In little more than a decade our understanding of the recent period of human evolution has been revolutionised. New excavations and the application of exciting scientific methods are yielding extraordinary insights to our ancient past and overturning previously-held truths.
We now know that as recently as 40,000 years ago there may have been six or more different lineages of humans on Earth including Neanderthals, Denisovans, the “Hobbits” of Flores (Homo floresiensis), Homo luzonensis on the island of Luzon in the Philippines, in addition to us (Homo sapiens).
We also know that we carry a genetic legacy from the period during which we overlapped with these lost cousins. And this genetic inheritance might have been one key to how we managed ultimately to become so successful and spread so widely across the planet.
Our species, Homo sapiens, evolved in Africa from around 300,000 years ago. Prior to 2010 the prevailing thought among scientists was that these people had very little, if any, contact with other now-extinct human relatives (the most well-known being the Neanderthals) as they left Africa and expanded outwards into Eurasia. Precisely when this happened is not known.
I believe that there were several out of Africa movements, broadly between 160,000 and 60,000 years ago, but the most important for our story were the more recent. In some archaeological sites in Europe there is a gap between the latest Neanderthal archaeological layers and the start of subsequent layers containing evidence for early Homo sapiens. This suggested that perhaps in these regions the two groups might not have even met one another.
Read more about Neanderthals:
- Neanderthals could talk like humans, study suggests
- Did Neanderthals have a society?
- 40,000-year-old yarn suggests Neanderthals had basic maths skills
In 2010, however, scientists in Leipzig, Germany, announced that they had sequenced the majority of the Neanderthal genome. Analysis showed that human beings do inherit a small amount of Neanderthal DNA and that there had, in fact, been interbreeding between our two groups.
This came as a great surprise to many at the time. The suggestion was made that the two groups may have met briefly, possibly somewhere in the Near East, with humans subsequently carrying low but similar levels of Neanderthal genetic ancestry to all parts of the world.
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A few years later, in 2014, my research group at the University of Oxford discovered that, in Europe, Neanderthals and Homo sapiens had actually overlapped with one another for a considerable time: up to 5,000 years, before Neanderthals disappeared about 40,000 years ago. The disappearance of Neanderthals was therefore a longer and more drawn-out process than previously thought.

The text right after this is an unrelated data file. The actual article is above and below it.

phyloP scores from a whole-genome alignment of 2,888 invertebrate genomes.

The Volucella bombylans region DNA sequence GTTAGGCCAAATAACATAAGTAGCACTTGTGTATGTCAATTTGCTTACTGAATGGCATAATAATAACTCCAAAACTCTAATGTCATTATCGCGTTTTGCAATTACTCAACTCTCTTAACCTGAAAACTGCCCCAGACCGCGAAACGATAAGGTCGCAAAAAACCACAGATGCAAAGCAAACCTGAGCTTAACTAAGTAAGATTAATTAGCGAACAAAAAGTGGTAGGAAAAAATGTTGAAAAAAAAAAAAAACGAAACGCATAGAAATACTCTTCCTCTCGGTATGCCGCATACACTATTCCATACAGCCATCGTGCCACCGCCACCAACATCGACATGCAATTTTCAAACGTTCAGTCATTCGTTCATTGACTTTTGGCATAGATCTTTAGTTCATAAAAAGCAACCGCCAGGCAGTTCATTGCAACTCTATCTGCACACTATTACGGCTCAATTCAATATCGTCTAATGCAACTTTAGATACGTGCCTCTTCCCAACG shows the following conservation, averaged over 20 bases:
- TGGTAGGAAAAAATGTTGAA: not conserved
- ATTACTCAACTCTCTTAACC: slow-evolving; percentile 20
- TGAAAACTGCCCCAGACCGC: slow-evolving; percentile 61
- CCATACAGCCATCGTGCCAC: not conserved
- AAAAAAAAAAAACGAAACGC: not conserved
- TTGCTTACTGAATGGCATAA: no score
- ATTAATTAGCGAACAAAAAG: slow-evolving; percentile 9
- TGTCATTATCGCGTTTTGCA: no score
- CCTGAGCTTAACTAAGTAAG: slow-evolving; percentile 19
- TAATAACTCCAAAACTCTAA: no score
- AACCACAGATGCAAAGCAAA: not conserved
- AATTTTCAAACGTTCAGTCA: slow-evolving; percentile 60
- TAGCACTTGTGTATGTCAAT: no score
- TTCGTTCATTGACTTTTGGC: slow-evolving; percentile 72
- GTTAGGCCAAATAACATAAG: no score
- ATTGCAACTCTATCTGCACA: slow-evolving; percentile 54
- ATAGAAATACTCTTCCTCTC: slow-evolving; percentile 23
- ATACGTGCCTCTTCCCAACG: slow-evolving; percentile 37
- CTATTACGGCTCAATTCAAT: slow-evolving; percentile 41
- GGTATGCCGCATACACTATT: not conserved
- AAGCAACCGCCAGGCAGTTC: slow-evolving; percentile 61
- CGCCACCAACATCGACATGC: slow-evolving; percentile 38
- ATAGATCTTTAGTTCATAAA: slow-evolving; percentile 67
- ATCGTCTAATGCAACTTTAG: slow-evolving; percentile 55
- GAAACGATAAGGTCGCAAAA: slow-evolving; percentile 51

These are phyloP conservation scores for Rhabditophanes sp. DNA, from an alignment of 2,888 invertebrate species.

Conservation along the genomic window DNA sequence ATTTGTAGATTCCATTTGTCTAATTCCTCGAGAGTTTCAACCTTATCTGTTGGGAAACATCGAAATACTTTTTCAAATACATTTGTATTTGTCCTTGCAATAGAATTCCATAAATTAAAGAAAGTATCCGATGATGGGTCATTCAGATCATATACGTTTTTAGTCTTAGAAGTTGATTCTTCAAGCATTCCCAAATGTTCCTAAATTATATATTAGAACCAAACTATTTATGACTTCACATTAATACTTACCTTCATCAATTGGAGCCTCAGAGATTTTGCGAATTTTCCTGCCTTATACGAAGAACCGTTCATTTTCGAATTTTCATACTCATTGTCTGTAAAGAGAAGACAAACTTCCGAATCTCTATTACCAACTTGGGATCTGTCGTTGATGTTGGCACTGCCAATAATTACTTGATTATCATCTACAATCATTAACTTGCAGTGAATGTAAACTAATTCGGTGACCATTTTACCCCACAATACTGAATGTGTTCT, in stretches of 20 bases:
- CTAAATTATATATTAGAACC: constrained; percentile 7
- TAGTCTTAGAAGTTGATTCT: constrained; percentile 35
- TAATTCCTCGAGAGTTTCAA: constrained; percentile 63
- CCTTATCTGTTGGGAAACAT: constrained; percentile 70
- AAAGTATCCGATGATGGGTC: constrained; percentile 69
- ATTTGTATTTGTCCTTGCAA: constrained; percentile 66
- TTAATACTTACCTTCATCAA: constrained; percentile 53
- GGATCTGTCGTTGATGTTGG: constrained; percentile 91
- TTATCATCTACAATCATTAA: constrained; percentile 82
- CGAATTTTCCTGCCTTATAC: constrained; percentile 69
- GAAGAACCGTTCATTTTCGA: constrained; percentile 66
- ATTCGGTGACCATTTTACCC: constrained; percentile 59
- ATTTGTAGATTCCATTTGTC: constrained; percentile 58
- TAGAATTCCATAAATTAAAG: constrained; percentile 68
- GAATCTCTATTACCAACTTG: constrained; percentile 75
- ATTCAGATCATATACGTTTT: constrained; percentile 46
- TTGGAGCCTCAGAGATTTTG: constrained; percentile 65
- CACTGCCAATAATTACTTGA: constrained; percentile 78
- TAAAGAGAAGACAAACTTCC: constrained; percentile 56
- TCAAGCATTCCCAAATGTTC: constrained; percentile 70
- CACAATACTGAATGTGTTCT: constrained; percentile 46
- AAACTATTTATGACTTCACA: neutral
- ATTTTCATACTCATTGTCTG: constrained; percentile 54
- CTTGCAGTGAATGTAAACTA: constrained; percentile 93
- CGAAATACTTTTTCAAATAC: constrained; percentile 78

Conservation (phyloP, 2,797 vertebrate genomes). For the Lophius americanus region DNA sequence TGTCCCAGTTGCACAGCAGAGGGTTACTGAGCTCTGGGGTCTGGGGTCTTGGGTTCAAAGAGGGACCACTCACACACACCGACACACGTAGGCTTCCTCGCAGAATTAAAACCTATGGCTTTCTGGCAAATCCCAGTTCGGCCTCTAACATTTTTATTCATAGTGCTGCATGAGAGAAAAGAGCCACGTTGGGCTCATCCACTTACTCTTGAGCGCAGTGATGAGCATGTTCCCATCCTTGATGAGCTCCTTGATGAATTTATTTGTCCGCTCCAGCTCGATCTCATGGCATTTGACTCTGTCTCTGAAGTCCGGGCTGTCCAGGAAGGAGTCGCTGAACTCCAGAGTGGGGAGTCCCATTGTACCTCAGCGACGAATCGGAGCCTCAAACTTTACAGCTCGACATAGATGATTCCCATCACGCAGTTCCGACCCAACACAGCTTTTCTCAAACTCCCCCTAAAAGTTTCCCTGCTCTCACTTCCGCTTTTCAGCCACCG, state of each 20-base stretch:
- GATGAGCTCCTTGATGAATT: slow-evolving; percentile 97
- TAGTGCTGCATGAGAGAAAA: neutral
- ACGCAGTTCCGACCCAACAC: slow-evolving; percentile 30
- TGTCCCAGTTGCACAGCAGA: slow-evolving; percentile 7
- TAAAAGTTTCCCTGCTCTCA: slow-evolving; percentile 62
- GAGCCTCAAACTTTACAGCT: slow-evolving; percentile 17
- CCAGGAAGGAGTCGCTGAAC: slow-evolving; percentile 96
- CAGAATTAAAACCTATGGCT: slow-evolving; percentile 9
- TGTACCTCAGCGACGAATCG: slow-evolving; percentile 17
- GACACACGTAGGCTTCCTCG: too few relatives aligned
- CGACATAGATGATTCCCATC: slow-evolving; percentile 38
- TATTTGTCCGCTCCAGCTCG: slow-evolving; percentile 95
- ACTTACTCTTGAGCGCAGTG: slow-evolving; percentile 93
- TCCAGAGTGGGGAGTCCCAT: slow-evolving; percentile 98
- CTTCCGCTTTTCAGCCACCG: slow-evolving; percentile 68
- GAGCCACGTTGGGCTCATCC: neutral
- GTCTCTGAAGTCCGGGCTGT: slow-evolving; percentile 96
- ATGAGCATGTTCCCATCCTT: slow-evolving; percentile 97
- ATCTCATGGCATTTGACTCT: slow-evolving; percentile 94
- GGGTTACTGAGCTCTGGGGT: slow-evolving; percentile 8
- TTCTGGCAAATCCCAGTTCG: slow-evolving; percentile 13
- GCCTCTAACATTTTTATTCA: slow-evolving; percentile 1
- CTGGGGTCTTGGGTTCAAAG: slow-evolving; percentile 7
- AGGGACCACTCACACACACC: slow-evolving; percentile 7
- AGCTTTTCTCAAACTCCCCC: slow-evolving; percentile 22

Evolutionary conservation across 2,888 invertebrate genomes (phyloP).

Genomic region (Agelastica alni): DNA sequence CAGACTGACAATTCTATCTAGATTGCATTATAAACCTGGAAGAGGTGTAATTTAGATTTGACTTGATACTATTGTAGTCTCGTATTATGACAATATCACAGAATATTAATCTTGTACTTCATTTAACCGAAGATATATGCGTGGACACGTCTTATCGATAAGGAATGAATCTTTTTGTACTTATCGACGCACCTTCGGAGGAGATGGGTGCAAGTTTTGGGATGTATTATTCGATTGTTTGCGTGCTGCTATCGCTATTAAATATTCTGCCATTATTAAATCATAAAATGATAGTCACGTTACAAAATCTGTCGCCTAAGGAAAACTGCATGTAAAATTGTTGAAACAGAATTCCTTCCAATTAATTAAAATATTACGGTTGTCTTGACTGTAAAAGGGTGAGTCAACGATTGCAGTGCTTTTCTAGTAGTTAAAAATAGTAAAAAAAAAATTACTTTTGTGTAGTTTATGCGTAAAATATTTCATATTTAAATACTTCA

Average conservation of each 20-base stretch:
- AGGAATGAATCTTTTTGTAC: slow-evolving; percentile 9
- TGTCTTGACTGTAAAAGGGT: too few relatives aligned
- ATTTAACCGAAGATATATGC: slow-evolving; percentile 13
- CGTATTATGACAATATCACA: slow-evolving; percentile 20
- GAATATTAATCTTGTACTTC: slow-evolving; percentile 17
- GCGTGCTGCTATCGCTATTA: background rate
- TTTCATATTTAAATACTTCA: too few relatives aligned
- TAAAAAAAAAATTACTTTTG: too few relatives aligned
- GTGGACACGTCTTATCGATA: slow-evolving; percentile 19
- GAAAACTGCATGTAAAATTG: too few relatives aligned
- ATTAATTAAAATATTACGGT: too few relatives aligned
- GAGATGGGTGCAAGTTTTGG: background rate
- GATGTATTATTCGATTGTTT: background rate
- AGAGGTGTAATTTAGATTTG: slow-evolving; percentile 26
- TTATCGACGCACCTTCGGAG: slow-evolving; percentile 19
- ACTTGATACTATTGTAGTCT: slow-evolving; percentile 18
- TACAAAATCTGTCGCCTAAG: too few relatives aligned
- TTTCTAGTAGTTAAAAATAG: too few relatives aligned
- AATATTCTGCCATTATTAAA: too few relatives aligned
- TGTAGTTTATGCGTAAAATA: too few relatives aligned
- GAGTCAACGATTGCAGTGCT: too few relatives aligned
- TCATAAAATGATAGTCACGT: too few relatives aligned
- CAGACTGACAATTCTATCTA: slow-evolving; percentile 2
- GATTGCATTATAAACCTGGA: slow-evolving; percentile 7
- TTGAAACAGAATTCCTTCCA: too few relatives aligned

Between ~45,000 to 40,000 years ago, it seems, we were contemporaries and had ample time to meet and interact. New evidence I describe in my book The World Before Us suggests an even wider overlap, both in Europe and in other parts of Eurasia.
Given this co-existence and the genetic exchange that occurred, could there also have been cultural exchange between the two groups? Many palaeoanthropologists thought for decades that if there was cultural exchange it was likely to be one way: from the supposedly superior Homo sapiens to the less capable Neanderthals.
Recent work on the Neanderthals and their world has shown that, far from the backward cave dwellers widely popularised in the 19-20th Century, they were a capable, often sophisticated group of hunter gatherers present for more than 250,000 years, surviving through periods of often significant variability in climate. Evidence is emerging that prior to the arrival of modern humans they were doing certain things that were considered previously to be the exclusive domain of us – Homo sapiens.
Fascinating new evidence, for example, now suggests that Neanderthals might have been the first cave painters of Europe. We can date small concretions of calcium carbonate that have slowly grown over painted surfaces using traces of radioactive isotopes of uranium. Extremely old ages have been obtained, showing that some of the painted caves in Spain are more than 65,000 years old.
This is a time when Neanderthals were the sole occupants of Europe. Archaeologists assumed for decades that all early art drawn on cave walls was produced by modern humans. These new results challenge that view.
Similarly, we are also beginning to recognise evidence for Neanderthals behaving in other ways that we often term ‘behaviourally modern’; perhaps wearing ornaments made from eagle talons, decorating themselves with feathers, using mineral colourants and preparing skins probably for clothing using deliberately selected bone implements.
I wonder whether we ought to look at the overlap period evident in the archaeological record as one where there might have been an exchange of ideas, creativity and technology between the two groups as they met and interacted, rather that this being one way as previously thought.
Increasingly, we see evidence for periodic contact between these various groups, and for interbreeding between humans and others. Recent work that we published in April 2021 has shown that the genomes of the earliest modern humans in Eurasia often contain long chunks of Neanderthal DNA. This indicates that interbreeding between the two groups occurred sometimes only a few generations before that person lived, since the DNA has not been subsequently broken up into smaller blocks with succeeding modern human-only generations (this process is called ‘recombination’). It is an extraordinary thought that 20 per cent or more of the entire Neanderthal nuclear genome can be mapped from across the genomes of living people.